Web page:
According to a study published in 2008 by Mark Zandi, chief economist at Moody's Analytics in the United States, every dollar spent on unemployment benefits leads to an increase in GDP of 1,64. Every dollar spent on infrastructure projects increases US GDP by 1,59 times.
Senate Majority Leader Mitch McConnell said the HEROS Act “reads like the Speaker of the House has glued random ideas from the most liberal members and added the word 'coronavirus'. He also called it "the Democratic wish list."
But House Speaker Nancy Pelosi said last week that Senate Republicans will "catch the spark," and that their "tone is changing."
Linking unemployment benefits to state unemployment
Unlike the HEROES law, this bicameral democratic proposal requires additional unemployment benefits that are tied to state unemployment rates.
This proposal, known as the Worker Assistance and Safety Act, will allow Americans to continue to receive an additional benefit of $ 600 over the duration of the COVID-19 emergency. Once a state of emergency in a country or state is ended, unemployed Americans will receive benefits depending on the level of unemployment in their state. The initiator of the bill is Rep. Don Beyer, a Democrat from Virginia.
For example, in states where the overall unemployment rate is below 7,5%, unemployed Americans will be eligible for $ 350 in weekly benefits in addition to state benefits. After 13 weeks, if they are still unemployed, they will receive an additional $ 200 per week.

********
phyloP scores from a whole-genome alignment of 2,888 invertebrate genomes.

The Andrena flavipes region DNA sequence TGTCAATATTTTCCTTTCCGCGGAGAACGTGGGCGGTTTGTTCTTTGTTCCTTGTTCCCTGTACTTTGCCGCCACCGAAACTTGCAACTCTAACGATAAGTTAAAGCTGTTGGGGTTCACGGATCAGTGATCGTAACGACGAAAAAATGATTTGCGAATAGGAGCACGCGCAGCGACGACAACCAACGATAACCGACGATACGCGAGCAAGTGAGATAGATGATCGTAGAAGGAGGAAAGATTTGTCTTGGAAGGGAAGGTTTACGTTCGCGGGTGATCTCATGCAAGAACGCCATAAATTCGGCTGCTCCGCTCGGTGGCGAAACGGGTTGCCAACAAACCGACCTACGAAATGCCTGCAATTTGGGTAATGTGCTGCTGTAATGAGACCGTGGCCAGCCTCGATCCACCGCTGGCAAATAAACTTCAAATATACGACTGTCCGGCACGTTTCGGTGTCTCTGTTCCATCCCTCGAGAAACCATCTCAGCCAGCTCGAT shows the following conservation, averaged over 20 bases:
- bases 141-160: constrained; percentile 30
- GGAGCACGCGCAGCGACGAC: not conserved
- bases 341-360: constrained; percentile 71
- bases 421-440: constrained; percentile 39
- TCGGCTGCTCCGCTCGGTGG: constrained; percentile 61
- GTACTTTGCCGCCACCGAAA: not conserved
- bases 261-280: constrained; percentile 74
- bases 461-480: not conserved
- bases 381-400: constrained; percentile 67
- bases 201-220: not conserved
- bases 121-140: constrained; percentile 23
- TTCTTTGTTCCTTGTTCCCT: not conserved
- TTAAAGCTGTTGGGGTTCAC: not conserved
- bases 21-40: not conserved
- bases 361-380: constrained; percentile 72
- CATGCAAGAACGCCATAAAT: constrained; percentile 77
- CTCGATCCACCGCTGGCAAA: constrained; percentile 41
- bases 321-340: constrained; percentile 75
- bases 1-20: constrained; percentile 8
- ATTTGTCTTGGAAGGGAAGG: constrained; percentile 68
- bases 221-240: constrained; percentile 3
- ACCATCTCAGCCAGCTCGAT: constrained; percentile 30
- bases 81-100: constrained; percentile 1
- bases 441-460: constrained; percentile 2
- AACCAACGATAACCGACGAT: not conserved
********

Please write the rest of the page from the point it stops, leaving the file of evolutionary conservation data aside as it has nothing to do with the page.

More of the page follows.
The plan is the most logical, said Michel Evermore, a senior political analyst at the National Employment Bill, an organization that defends workers' rights.
“Unemployment benefits should always be tied to economic conditions,” she said. - When the Nursing Care Act was passed in March, the economic impact of the coronavirus pandemic did not look like it would continue to this day and things will be as bad as it is now. So it seemed prudent at the time to provide an additional $ 600 by July. But even though 2,5 million people returned to work last month, more than 21 million Americans remain unemployed. This is a sign that additional support is needed. ”